The Catcher in the Rye: Book Review

Do you ever read a book where your like, “Okay, so…?” while waiting the entire time for the whole point? Like the shining moment of realization or the great tragedy or even the alien invasion. Something to make you say, “Okay. This is why I read the book.”

That was like The Catcher in the Rye for me. Don’t get me wrong, I knew what J.D. Salinger was doing. I knew that it was a coming of age story about a young man, that a large part was him exploring his sexuality—the good and bad (and there’s quite a lot of the bad). But I just didn’t care. I just couldn’t make myself care about the character. The voice was authentic and real, like I was glimpsing a teenager during the 50s. That was great. The look into the past was illuminating.

I’ve read dozens of classics, so I know that often the real nugget of gold is buried within themes and words. You have to dig it out and polish it up to truly understand. And to be honest, there were some great nuggets of wisdom hidden inside, but…

I didn’t really care.

Let me explain:

The book encompasses a three-day period, starting when 16-year-old Holden Caulfield, the main character, avoids the big prep school football game mostly because he learned that he’s getting kicked out for failing too many classes. Apparently this is a pretty common occurrence. Back in his dorm room, he interacts with a few kids, one his roommate, visits a teacher and decides that he might as well leave school now instead of in three days when the semester ends.

The book details his three days in New York where he’s staying in a dumpy hotel before he goes home for Christmas break and has to face the music. He pays for (but doesn’t use) a prostitute, goes out with a girl, decides to run away, and visits a favorite teacher.

Like any 16 year hold, Holden’s obsessed with sex, but can’t quite seem to get it done. Mostly because he’s a decent guy. You heard the quote:

“In my mind, I’m probably the biggest sex maniac you ever saw.”

Well, it comes from this book.

There were three things that saved this book for me:

  1. Holden’s description of his dead brother, Allie, through the English paper he writes for someone else.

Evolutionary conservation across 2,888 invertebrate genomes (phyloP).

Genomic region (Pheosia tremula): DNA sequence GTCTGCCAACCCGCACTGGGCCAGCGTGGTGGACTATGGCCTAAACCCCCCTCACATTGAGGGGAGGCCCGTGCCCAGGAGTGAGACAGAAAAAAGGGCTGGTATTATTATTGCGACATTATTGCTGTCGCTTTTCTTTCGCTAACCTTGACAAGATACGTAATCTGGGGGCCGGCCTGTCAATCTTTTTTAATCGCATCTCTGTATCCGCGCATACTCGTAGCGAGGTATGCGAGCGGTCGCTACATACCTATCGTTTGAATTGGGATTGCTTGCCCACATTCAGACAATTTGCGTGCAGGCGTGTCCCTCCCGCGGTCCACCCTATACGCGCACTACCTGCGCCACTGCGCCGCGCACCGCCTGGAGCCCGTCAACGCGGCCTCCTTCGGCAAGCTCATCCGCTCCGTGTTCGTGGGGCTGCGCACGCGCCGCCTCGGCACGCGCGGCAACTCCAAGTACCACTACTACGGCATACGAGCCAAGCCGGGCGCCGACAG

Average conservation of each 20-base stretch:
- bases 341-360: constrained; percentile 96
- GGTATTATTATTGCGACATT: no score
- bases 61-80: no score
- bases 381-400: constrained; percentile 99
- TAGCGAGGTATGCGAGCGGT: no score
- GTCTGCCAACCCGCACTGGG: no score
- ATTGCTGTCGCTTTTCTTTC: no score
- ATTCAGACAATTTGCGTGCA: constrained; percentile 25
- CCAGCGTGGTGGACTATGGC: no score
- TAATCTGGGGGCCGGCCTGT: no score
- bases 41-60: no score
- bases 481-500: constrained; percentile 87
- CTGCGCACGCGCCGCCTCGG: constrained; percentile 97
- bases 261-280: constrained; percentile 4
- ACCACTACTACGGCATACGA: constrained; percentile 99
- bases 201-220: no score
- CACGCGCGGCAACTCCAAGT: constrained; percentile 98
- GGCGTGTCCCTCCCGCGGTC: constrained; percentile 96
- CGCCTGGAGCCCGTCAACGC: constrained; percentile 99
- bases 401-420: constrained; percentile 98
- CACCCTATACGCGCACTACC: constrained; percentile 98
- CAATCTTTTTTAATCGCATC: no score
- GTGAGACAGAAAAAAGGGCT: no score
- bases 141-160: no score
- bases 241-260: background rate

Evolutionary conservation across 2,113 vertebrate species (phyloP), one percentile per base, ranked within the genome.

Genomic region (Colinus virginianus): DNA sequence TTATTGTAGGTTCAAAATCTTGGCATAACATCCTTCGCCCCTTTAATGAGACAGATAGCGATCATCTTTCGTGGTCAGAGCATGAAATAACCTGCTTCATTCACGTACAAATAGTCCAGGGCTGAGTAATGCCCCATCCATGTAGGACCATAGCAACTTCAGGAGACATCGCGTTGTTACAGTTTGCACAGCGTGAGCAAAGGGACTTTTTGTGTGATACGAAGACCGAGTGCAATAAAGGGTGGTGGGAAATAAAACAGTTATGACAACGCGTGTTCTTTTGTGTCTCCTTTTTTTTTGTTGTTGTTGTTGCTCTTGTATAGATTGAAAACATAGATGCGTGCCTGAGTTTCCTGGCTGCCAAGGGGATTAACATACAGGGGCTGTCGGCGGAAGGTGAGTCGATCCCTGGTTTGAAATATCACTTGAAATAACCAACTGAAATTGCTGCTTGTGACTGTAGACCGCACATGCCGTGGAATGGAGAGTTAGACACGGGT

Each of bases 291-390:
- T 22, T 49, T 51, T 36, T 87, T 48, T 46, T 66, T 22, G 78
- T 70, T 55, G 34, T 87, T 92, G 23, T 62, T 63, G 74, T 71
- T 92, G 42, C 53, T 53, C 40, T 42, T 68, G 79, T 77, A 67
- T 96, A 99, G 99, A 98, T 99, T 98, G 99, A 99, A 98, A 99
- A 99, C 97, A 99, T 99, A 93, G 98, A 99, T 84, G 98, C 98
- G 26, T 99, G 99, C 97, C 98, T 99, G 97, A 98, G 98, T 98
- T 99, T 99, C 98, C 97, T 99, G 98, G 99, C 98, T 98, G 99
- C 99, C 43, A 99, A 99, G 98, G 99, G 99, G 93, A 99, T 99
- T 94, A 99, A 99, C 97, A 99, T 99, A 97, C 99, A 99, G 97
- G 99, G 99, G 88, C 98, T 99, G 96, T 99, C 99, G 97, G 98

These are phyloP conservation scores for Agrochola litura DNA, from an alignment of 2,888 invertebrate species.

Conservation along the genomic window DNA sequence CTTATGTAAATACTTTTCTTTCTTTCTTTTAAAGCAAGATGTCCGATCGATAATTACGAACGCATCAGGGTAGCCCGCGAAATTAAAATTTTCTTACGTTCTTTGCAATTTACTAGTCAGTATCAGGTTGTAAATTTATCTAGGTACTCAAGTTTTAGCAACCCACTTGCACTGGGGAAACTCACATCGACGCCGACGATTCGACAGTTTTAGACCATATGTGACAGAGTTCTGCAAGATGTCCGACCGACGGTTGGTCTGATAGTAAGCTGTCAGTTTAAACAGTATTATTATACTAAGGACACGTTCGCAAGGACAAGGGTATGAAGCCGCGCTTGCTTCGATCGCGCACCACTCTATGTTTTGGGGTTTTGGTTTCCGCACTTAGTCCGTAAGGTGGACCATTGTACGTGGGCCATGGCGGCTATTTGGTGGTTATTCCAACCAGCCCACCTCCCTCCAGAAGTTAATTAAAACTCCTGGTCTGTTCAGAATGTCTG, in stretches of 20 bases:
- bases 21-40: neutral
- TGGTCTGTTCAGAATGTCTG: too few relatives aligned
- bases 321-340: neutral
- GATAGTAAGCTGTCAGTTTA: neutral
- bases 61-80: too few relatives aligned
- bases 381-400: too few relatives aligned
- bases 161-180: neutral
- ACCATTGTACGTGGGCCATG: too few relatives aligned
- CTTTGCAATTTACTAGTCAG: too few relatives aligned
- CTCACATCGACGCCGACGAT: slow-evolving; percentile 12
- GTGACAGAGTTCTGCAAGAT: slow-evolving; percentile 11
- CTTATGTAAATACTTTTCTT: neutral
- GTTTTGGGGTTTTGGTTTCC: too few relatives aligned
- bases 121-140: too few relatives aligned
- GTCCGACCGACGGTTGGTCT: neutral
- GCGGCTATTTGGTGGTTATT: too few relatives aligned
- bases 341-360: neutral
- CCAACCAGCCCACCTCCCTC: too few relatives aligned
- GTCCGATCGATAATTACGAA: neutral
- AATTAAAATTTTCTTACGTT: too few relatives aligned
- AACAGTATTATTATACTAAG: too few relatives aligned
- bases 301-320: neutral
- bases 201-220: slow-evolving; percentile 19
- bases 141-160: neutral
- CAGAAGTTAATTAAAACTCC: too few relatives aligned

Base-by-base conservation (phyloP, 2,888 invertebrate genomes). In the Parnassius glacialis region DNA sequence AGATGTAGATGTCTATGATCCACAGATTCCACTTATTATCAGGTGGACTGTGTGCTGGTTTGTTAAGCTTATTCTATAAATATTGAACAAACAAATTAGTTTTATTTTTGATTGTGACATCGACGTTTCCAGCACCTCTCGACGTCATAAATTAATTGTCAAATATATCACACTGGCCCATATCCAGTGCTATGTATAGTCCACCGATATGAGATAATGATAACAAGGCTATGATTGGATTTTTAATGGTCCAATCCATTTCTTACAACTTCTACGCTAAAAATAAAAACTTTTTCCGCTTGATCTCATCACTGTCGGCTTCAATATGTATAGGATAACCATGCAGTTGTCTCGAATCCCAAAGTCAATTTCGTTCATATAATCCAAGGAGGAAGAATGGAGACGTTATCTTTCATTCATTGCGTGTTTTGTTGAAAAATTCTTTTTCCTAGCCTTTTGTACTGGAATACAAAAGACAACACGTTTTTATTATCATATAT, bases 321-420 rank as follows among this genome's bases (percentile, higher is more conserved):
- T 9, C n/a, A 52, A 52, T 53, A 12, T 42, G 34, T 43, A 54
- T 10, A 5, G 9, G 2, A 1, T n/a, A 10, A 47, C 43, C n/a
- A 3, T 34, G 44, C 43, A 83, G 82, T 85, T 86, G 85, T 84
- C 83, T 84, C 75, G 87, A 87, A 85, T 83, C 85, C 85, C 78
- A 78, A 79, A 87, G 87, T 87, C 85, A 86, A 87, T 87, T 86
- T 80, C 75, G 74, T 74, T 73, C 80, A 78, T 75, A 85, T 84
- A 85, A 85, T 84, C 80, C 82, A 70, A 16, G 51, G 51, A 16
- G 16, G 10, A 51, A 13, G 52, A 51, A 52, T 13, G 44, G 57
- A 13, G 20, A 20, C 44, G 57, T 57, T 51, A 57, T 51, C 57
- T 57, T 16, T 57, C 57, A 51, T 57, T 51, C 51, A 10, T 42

2. Holden’s love for his little sister, Phoebe.
  3. Holden’s desire to be the catcher in the rye

The first two are pretty self-explanatory, but it’s the third that really engrossed me. The idea of being the catcher in the rye:

“Anyway, I keep picturing all these little kids playing some game in this big field of rye and all. Thousands of little kids, and nobody’s around – nobody big, I mean – except me. And I’m standing on the edge of some crazy cliff. What I have to do, I have to catch everybody if they start to go over the cliff – I mean if they’re running and they don’t look where they’re going I have to come out from somewhere and catch them. That’s all I do all day. I’d just be the catcher in the rye and all. I know it’s crazy, but that’s the only thing I’d really like to be.”

Holden’s greatest desire is to save children. From what? Well, that’s where the layers come in. From death, from adulthood, from danger…so many possibilities.

To be fair, Holden gives several nuggets of wisdom, such as girls always liking the biggest jerks and how being beautiful can forgive all things. So in retrospect, I don’t dislike this book as much as I thought, but it still wasn’t a huge failure. Still, it left me a little…unsatisfied…in the end.

For all of you who I’ve disappointed with my less-than-glowing review, let me know why I’m totally off the mark.

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